HAVANA, Cuba — On Sunday Cuba held its first local elections since a historic thaw in relations with the United States with an unusual wrinkle in the single-party system: two of the 27,000 candidates openly oppose the government.

Hildebrando Chaviano and Yuniel Lopez were chosen by a show of hands in Havana neighborhood nominating meetings and hope to win two of the 12,589 seats at stake in 168 municipal councils, which deal with services such as street repair, water supplies and insect fumigation.

The municipal elections are generally a tranquil affair with heavy turnout and with almost no pre-election campaigning beyond biographical sketches posted in a few places.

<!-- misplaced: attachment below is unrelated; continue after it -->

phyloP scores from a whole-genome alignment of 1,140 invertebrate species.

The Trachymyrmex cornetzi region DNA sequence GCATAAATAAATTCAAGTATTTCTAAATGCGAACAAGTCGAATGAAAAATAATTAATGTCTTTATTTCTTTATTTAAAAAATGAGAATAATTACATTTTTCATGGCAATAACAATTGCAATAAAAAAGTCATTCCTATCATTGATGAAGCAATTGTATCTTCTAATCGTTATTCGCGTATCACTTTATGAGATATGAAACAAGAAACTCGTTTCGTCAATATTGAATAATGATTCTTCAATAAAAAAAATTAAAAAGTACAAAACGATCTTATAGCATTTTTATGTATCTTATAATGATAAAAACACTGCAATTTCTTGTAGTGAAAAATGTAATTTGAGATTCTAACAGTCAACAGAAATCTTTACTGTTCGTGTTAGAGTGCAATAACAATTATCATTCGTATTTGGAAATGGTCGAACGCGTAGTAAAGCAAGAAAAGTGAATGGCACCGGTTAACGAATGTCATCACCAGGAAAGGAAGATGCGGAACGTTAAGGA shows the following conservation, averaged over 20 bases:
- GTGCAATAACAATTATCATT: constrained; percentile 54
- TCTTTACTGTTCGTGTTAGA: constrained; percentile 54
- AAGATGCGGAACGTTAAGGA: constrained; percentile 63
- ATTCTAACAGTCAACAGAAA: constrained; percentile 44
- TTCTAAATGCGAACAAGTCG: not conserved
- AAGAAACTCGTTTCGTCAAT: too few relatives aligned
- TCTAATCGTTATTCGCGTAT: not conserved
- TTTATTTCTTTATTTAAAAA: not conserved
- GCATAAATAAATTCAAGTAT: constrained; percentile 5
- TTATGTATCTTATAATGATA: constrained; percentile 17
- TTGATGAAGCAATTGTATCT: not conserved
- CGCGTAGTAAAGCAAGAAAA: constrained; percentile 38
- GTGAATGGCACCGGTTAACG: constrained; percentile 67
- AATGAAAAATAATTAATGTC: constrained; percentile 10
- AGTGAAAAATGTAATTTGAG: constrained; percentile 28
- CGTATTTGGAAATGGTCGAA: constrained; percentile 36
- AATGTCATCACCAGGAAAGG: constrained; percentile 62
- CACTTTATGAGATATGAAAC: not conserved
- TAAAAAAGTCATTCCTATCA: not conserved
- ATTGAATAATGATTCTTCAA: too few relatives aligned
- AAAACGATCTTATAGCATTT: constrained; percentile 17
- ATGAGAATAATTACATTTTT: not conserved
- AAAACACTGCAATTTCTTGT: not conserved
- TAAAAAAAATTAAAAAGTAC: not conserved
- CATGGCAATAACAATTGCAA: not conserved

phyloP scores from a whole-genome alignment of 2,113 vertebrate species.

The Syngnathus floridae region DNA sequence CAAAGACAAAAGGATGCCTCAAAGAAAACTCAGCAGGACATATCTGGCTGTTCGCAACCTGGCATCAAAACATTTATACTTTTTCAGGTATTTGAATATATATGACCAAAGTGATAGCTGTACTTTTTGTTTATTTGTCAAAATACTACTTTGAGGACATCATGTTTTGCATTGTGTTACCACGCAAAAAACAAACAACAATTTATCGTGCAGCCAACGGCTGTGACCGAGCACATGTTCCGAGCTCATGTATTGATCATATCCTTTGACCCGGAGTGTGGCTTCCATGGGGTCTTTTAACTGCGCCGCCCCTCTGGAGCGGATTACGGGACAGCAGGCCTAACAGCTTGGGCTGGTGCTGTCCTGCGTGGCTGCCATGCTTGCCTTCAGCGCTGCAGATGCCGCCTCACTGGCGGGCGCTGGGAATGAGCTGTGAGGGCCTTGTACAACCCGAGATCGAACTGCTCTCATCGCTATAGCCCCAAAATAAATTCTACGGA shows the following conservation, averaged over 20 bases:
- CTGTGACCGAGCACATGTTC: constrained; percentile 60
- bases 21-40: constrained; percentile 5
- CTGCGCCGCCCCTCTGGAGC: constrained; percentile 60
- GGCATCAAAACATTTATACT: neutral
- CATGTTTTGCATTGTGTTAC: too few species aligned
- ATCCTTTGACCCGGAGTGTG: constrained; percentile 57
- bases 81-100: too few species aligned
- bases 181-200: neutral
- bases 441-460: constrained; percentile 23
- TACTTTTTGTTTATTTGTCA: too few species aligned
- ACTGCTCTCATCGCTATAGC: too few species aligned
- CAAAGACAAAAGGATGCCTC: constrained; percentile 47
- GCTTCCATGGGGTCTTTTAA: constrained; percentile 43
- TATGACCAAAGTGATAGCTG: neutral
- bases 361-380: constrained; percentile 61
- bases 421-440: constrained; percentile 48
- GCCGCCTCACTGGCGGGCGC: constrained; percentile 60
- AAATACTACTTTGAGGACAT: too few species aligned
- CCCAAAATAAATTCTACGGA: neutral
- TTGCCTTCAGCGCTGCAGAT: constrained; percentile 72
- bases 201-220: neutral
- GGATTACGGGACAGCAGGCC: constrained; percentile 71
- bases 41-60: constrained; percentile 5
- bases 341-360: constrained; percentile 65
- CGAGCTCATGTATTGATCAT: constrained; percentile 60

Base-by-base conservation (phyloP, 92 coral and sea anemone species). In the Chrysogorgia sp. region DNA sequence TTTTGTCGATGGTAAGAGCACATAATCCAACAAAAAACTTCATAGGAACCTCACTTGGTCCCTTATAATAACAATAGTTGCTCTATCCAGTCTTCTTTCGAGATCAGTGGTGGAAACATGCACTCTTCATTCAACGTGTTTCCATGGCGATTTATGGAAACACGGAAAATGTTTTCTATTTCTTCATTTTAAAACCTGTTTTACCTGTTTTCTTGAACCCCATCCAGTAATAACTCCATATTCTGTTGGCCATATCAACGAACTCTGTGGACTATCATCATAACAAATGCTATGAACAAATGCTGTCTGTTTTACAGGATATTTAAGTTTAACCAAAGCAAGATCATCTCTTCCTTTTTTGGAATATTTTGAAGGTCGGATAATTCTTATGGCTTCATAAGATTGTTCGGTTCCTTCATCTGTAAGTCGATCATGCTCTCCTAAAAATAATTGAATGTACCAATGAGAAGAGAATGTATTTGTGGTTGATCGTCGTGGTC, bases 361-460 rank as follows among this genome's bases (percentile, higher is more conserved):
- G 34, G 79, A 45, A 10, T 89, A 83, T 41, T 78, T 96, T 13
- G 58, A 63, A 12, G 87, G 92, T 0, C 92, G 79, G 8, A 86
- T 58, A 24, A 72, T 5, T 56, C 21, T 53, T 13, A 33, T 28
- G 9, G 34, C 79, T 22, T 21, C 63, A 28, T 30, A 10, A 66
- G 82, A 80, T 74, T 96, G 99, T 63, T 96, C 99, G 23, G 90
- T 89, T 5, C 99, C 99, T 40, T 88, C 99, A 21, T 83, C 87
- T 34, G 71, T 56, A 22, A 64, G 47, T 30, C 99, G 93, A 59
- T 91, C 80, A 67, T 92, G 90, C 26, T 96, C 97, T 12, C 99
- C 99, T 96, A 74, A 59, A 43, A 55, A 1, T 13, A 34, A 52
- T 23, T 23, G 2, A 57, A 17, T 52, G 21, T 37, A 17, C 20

A win by either would have symbolic but little immediate practical implication for the Communist Party system.

Municipal assemblies are at the bottom rung of the formal electoral system. They nominate half the candidates for provincial assemblies, which in turn choose half the candidates for the national parliament, which chooses the Council of State, which in turn elects the president. The other half of the candidates to the assemblies are chosen by a government electoral commission.

Chaviano, 65, and Lopez, 26, said they think the government simply was caught off guard by their candidacies. Lopez is an unemployed member of a dissident political party and Chavez is a government attorney-turned-independent journalist.

President Raul Castro began slow but wide-ranging reforms in the centrally planned economy in 2010. He also promised changes to the electoral system but has provided no details to date.

In December, Castro and President Barack Obama announced the intention to restore full diplomatic relations after a half-century break, but negotiations have been complicated by numerous issues, including U.S. laws imposing an embargo of Cuba.